"...So there is that forum to which is the management committee and the all leaders of department are supposed to bring their comments.... In a way it could be like an appeal or a forum but you see what happens, if you come and complain, nothing is done, next month you come and complain... people lose morale they even cease to come. They just look at it as time wasting forum..."
Resource allocation decisions were based on a complex cluster of both formal and informal factors. The formal factors identified in this study such as the strategic plan and the hospital's management formula, have been documented in other settings . Informal factors, such as lobbying, exerting pressure on management, and reacting to crises, also played a role. Although respondents agreed on the relevance of the formal factors, there was lack of agreement about the relevance of the informal factors. Respondents who got what they wanted base on informal factors and mechanisms such as lobbying thought these should be considered relevant. This was because the director of the hospital, who makes the final priority setting decisions, maintained an open door policy, which meant that anyone who was dissatisfied with the priority setting decision had an equal opportunity to directly argue their case. However, since achieving the desired results depended on individual characteristics, such as one's ability to present a good case, those respondents who did not have the lobbying and advocacy skills felt that priority setting would be fairer if only the formal factors (and mechanisms) such as the strategic plan, evidence and need were the relevant reasons.
There were attempts to communicate the decisions but not the rationales, to the hospital staff through meetings, and circulars, but these were not functioning well. In particular there was a breech in the flow of information from the management to the rest of the hospital staff.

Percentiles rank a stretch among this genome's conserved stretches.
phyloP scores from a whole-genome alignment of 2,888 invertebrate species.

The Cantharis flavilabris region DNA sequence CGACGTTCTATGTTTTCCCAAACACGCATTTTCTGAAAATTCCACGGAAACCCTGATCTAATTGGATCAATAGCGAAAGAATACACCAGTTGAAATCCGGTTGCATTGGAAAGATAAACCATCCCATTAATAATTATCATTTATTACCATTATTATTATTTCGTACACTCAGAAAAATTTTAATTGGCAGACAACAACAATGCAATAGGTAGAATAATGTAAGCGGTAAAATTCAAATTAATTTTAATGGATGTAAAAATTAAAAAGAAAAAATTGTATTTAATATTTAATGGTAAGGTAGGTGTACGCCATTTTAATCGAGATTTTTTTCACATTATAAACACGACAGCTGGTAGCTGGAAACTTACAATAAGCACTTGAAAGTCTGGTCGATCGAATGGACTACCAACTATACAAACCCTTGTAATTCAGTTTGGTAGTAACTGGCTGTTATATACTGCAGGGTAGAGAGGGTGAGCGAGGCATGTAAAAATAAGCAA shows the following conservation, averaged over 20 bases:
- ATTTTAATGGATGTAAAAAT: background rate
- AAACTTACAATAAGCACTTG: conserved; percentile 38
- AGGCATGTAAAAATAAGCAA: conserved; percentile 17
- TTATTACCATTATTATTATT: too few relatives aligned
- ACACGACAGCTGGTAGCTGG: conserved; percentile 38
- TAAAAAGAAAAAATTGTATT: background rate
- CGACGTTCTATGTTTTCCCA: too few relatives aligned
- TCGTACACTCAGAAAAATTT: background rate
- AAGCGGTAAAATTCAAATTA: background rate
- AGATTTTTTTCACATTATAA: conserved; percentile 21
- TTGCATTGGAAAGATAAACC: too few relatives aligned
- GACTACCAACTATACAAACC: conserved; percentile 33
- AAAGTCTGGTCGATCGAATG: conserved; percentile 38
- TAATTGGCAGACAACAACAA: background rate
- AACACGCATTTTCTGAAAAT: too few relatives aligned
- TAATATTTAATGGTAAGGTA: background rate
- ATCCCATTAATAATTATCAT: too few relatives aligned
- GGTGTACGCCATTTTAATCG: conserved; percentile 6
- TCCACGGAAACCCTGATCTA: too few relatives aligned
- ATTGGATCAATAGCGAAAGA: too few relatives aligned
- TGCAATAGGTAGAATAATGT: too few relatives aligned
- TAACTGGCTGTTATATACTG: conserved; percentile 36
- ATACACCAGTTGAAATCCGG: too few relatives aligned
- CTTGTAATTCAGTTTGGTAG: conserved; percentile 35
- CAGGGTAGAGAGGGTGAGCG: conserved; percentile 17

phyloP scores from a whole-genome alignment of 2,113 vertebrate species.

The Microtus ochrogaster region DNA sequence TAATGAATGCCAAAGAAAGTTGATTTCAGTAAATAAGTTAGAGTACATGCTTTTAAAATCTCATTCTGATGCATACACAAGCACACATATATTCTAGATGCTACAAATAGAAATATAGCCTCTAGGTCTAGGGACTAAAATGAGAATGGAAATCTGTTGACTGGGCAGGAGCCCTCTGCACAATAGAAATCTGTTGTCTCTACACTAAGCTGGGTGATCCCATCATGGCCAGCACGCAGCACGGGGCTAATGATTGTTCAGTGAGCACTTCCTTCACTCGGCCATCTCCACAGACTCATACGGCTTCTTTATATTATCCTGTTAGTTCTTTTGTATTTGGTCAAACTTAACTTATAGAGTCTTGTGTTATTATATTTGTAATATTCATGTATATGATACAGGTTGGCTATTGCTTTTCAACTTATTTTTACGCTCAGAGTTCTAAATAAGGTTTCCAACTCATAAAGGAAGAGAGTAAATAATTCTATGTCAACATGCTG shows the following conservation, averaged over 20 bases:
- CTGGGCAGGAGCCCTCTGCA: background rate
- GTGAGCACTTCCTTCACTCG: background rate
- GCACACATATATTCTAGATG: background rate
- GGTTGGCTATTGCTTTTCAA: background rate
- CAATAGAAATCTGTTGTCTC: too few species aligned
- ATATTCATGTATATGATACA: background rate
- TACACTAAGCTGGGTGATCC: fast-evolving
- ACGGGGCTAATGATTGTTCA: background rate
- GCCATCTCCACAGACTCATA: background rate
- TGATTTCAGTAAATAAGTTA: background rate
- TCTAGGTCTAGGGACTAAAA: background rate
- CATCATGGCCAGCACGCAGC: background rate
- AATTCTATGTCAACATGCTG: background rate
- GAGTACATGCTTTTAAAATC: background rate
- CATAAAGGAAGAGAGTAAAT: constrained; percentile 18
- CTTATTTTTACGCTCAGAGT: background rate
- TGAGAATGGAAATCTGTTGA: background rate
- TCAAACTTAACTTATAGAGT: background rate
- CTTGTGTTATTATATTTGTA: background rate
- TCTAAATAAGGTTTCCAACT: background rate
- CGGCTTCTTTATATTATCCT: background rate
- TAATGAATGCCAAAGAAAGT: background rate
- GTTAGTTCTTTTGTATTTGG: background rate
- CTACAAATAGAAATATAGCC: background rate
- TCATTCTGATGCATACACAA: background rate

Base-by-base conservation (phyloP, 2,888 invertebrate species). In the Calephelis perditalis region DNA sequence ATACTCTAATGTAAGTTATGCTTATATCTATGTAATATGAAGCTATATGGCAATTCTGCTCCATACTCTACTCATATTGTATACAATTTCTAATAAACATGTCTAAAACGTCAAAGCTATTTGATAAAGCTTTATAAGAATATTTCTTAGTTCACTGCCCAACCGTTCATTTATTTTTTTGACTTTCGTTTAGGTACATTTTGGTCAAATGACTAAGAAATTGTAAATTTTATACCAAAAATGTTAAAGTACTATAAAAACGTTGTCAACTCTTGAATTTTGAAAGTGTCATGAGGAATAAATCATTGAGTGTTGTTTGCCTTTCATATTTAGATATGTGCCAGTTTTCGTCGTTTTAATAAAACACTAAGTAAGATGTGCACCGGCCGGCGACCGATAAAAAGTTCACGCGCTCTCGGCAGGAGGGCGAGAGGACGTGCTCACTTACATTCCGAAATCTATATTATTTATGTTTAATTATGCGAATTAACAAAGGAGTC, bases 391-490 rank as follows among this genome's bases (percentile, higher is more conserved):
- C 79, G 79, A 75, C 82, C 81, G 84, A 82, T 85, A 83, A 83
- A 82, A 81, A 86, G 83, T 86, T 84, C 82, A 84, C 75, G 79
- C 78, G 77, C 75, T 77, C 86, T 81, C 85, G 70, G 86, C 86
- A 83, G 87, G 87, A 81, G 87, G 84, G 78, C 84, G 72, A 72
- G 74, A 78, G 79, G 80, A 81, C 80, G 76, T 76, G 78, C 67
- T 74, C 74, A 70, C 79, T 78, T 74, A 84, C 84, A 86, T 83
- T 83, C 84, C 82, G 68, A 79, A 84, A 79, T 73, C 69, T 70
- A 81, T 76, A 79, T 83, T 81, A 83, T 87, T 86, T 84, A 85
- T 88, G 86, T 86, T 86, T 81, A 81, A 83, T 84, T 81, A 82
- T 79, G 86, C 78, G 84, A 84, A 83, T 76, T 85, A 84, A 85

The hospital lacked systematic mechanisms for publicizing priority setting decisions and the rationales to the general public. Publicity to the general public was through the radio and newspapers. However, because of the costs involved, this was ad hoc and often in response to crises. Some respondents thought it would benefit the hospital if the public had access to information about priority setting.
There were no formal mechanisms for appealing the priority setting reasoning. The senior management meeting, which was thought to be the formal institution for appealing, was said to be less effective in revising the decisions once made. Some practitioners found that the informal mechanisms, such as complaining directly to the hospital director instead of going to the senior management committee, were more effective in getting them what they wanted. However, revisions to priority setting decisions was generally hampered by lack of resources and this failure to revise priority setting decisions by the management team was a source of frustration for front-line practitioners who often reacted by refusing to participate in the decision making processes. Respondents expressed the need for fair, clear, explicit, and more responsive mechanisms for appeals and revisions.
There was no mention by participants of any system to ensure that the above three conditions were satisfied. Mechanisms to ensure adherence to set criteria, follow up of the implementation of the decisions and evaluation of the impact of the decisions were also lacking.